In recent weeks, the right-wing forces have formed government and there is a very fine balance between the counter revolutionary and the revolutionary forces at present. And the same time contradictions are at play — that being the incompatibility of the Maoists and the revolutionary aspirations of people on the one hand, and the current power structures and plans of the elite on the other. So at present the elites are trying to kill off the revolution and reinforce the status quo, as they have a new confidence — firstly by having formed government. Secondly because of the hardliners’ confidence boost following the LTTE’s defeat — they think they can just kill off what they see as the “Maoist problem”.
The Maoists are in a politically strong position, and say that they are going to use the next period to reconsolidate the party, rectify some minor flaws they had built up and then at some point go back on the offensive.
Responses of Australian ruling class
There’s been lots of discussion about just how badly Australia will be affected by global recession. We’re not feeling it to the extent that the US is , in terms of massive job losses, growing homelessness etc. The full impacts are kicking in slower in Australia. yet
Comparisons have been made between this recession and the 1990s. However, this time around it is much more dependent on international factors and unknown quantities. One factor is China.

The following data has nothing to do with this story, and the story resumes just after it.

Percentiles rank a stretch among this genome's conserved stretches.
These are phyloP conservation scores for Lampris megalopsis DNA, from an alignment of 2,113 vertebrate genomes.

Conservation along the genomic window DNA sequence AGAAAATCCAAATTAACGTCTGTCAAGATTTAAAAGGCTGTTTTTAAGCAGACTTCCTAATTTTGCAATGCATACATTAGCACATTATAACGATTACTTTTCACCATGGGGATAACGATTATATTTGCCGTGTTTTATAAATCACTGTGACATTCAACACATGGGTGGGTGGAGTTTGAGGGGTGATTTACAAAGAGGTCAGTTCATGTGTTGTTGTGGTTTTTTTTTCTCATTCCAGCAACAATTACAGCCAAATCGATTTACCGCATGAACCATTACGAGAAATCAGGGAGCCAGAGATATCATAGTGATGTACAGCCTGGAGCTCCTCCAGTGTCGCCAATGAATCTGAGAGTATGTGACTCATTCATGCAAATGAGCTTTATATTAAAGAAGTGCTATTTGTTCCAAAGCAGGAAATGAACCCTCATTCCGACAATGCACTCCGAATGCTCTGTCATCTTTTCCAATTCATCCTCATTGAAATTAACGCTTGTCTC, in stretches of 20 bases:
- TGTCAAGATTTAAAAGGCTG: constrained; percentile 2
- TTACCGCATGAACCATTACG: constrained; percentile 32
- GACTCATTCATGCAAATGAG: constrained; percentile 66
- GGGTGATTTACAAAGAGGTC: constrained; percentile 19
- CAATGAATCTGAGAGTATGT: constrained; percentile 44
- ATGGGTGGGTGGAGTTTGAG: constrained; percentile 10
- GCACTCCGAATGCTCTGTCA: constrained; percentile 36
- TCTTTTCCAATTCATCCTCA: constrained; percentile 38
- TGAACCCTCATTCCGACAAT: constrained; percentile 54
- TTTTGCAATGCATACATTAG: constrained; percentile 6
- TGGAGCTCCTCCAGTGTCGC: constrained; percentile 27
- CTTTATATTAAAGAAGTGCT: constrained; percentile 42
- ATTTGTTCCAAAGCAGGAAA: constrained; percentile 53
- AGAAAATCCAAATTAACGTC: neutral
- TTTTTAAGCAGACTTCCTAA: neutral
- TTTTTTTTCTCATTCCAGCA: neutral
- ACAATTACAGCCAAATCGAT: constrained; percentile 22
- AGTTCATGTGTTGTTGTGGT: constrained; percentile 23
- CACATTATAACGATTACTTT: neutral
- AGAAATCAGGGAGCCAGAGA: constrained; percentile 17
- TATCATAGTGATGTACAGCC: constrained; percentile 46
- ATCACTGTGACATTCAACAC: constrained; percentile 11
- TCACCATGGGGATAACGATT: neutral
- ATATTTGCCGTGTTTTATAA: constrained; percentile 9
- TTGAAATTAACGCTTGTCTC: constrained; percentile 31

China is attempting to boost its domestic market to compensate for a falling export market, i.e. encouraging people to put an extra room on their house etc. The extent to which this policy is successful will inform whether to a greater or lesser extent Australia is shielded from the worst effects of the global situation: for example, we are still seeing some new projects going ahead in the resources sector, but on the other hand it has been reported that Chinese demand for resources is falling.
There was the RBA May 19 announcement re “green shoots” in the market, predicting economic recovery will get underway by the end of this year. But we have to be cautious in interpreting this: firstly, they warn that recovery will be slow; secondly, the RBA clearly has an interest in promoting the good news, appearing to be doing the right thing, to boost confidence. Finally, there is a big difference between the statistics used to measure their “economy” and the realities of the economy in which most of us struggle to survive.